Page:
Consigliere? Why not legal adviser or consultant? Why use a term normally associated with the mafia and kindred societies and organisations?
The article then goes on in the following manner: “Lanny Davis, the longtime DC fixer, lawyer, lobbyist, crisis-manager, influence-peddler, and professional friend-of-the-Clintons, would like to present to you his dear friend Timothy Harris, the prime minister of St. Kitts & Nevis.”
“The government of St. Kitts has asked me, as an attorney, for assistance,” says Davis, a slightly wizened 69-year-old in a dark suit and red tie. We are on the fourth floor of a Washington office building, at a public-relations firm decorated in sleek, modern red and white, with glassed-in conference rooms along the halls and tall tables laid with tea lights and hors d’oeuvres.
“And we are hopeful,” Davis continues, “in getting this great little democracy – and a beautiful island that I’ve had an opportunity to visit – a chance to develop jobs, deliver health care, improve the quality of life of the people of this wonderful, beautiful paradise in the Caribbean.”
‘Deliver health care’? Really? How interesting? Could that have had anything at all to do with the ‘stem cell’ affair?
Miss Ball continued: Allow Prime Minister Harris, a large, 50-year-old black man with glasses and a lilting accent, to explain. “Try as we might to pursue traditional paths of development, trade and so on, there is always the disadvantage of smallness,” he says, gesturing with the hand not holding the wireless microphone. “Small countries are faced with the challenge of being much more structured, much more creative about pursuing certain parts of development.” … “We are a responsible government, and we take our responsibility seriously,” he says. “We are a respect-able member of the international community.”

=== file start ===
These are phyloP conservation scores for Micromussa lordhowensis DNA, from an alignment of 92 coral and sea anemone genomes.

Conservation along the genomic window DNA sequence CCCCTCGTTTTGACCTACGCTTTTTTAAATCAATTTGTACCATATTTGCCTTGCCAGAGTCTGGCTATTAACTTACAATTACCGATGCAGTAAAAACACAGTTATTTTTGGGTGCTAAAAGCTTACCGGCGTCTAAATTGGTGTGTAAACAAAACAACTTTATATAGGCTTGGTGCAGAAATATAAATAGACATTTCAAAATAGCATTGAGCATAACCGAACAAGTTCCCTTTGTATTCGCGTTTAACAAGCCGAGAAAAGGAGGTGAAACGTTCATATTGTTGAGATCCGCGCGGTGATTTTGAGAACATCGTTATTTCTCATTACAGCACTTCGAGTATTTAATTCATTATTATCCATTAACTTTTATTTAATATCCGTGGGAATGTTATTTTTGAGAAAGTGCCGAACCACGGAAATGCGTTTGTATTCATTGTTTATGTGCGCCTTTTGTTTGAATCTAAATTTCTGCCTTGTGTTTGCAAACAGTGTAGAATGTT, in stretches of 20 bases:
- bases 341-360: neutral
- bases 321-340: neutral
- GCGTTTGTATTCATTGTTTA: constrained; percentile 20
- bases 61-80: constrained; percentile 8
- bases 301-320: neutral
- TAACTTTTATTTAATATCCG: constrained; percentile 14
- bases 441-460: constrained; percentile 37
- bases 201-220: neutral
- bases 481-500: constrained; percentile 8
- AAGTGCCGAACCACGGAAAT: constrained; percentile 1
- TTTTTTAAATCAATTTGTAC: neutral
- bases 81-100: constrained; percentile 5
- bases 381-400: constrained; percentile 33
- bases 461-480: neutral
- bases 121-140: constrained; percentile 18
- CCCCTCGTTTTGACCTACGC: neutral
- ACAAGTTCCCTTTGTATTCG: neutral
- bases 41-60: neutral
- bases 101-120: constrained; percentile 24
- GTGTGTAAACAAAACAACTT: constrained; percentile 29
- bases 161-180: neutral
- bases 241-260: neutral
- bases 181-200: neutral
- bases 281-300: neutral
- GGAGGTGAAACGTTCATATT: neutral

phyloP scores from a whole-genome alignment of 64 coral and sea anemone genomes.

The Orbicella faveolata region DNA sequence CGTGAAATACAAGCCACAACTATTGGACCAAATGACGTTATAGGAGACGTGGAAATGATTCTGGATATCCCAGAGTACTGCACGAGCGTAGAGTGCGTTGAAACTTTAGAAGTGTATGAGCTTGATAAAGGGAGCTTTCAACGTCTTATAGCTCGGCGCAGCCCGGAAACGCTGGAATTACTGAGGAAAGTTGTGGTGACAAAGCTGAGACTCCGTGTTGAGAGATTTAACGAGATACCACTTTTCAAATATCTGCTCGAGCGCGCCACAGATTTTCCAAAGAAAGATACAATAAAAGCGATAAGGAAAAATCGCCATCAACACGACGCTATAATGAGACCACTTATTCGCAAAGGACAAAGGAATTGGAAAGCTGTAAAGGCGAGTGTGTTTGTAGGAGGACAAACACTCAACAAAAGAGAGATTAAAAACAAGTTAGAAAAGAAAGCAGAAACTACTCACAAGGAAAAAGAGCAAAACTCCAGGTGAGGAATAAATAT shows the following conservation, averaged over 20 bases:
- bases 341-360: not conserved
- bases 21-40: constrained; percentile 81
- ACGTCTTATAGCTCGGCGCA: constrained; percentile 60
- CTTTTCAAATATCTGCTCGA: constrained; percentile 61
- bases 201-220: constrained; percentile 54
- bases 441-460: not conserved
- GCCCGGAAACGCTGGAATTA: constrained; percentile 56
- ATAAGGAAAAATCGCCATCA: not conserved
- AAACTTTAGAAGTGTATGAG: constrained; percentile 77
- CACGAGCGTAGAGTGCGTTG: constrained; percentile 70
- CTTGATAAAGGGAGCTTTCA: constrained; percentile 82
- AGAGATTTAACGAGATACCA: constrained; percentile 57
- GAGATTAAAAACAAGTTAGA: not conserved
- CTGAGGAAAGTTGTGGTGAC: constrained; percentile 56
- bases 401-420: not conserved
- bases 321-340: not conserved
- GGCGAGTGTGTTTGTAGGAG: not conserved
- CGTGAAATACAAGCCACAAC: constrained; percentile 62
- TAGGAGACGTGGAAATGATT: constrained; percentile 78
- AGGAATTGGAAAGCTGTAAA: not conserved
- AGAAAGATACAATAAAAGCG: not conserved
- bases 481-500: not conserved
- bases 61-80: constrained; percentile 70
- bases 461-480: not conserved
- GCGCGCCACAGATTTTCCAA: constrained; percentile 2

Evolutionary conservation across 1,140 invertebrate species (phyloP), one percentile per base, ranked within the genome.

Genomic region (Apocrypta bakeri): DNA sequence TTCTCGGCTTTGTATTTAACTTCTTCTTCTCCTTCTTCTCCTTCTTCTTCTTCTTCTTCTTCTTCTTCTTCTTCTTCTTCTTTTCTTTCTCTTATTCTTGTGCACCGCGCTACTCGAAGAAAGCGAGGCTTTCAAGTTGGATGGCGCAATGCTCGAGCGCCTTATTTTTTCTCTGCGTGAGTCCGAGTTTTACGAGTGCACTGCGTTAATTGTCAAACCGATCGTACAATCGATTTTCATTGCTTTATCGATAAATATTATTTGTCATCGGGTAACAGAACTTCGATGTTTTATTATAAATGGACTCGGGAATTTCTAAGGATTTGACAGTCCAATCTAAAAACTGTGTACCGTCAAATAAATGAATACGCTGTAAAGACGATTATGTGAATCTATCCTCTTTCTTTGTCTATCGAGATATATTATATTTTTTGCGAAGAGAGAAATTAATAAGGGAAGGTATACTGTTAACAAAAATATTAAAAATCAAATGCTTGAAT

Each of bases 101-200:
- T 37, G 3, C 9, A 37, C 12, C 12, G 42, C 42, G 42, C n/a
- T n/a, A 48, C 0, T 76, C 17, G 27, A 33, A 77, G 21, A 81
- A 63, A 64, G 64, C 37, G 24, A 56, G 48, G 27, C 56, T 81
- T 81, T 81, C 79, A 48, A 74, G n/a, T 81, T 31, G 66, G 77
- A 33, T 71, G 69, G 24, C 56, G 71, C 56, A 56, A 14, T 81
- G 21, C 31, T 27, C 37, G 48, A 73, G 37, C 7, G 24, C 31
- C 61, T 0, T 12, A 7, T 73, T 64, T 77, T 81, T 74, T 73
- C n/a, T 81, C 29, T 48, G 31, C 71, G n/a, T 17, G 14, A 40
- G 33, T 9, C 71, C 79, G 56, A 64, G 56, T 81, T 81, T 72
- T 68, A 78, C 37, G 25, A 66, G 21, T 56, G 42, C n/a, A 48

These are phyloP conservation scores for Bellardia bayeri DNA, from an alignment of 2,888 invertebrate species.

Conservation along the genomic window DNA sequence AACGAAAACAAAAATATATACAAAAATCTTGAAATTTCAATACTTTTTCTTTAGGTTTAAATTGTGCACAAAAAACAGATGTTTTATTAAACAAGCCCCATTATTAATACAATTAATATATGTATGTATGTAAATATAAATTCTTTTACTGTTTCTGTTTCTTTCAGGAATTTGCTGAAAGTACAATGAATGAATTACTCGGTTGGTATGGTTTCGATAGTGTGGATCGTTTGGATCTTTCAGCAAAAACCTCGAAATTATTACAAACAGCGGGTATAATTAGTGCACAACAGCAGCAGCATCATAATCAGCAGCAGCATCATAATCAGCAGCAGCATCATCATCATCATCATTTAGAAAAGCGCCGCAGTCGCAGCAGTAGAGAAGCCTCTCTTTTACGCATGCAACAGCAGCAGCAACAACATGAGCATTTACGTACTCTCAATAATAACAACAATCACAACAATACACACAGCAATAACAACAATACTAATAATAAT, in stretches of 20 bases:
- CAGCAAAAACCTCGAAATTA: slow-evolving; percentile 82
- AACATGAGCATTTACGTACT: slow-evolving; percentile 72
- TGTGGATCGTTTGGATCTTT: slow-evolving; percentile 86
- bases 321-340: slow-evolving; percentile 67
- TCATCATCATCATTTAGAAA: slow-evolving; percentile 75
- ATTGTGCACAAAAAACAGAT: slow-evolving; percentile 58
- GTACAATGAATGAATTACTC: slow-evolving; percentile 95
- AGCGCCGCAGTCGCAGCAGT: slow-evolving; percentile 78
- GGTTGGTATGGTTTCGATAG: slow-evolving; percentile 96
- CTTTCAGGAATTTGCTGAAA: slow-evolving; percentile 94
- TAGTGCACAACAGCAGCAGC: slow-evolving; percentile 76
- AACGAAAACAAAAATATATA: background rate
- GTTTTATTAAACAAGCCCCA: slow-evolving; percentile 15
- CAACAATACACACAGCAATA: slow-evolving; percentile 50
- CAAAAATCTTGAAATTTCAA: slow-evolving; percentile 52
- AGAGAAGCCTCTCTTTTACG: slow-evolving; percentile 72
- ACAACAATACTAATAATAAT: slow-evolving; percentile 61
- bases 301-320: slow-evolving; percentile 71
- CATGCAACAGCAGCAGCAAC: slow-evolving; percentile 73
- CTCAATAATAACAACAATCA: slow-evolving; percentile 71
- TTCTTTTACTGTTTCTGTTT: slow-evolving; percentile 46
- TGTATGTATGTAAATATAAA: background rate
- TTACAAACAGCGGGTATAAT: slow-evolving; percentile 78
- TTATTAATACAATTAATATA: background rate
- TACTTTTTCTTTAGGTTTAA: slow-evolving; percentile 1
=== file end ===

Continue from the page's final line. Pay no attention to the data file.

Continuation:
Given the depths to which our country has descended one can only wonder at the brazenness with which such words were uttered.
And there is so much more that we could, and need, to go on with where this entire matter is concerned. We assure you, dear people, we shall return to this topic again and again.
For now, and given the main theme of this item, we turn briefly to an observation made by The Atlantic’s writer, Molly Ball: The motto on the wall of the PR firm says, “COMMUNICATING TRUST.”
Could it be that our prime minister has attempted to use, and will continue to avail himself, of that agency’s services to mamaguy our people?